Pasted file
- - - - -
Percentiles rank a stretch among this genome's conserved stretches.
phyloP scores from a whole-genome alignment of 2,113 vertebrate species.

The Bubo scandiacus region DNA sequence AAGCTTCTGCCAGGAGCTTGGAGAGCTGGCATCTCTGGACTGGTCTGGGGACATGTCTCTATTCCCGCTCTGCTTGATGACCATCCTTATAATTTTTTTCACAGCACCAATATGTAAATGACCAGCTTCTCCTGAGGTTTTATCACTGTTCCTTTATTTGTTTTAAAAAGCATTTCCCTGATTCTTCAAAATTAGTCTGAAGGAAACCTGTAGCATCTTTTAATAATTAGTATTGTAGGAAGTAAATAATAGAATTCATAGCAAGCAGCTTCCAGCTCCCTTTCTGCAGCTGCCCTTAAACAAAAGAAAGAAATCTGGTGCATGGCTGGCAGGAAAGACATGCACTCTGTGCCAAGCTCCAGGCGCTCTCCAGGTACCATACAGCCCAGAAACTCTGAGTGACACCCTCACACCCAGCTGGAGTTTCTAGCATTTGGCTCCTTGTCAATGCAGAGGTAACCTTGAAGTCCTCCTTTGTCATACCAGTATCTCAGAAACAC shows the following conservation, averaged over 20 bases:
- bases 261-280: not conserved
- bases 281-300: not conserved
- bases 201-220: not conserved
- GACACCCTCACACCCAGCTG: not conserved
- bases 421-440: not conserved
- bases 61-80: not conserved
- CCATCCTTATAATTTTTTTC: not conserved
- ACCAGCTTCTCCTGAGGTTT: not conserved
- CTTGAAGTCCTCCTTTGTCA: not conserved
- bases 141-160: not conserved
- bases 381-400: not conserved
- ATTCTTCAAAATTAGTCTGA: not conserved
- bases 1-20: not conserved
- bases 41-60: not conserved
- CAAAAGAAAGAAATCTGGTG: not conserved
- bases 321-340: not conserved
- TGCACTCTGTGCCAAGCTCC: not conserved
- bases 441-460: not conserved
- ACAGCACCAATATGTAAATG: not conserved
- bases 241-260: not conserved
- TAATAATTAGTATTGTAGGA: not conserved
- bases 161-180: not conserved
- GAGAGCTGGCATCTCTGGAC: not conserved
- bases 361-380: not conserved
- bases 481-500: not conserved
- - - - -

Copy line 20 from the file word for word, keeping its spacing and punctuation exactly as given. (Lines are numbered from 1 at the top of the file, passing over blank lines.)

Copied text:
- TGCACTCTGTGCCAAGCTCC: not conserved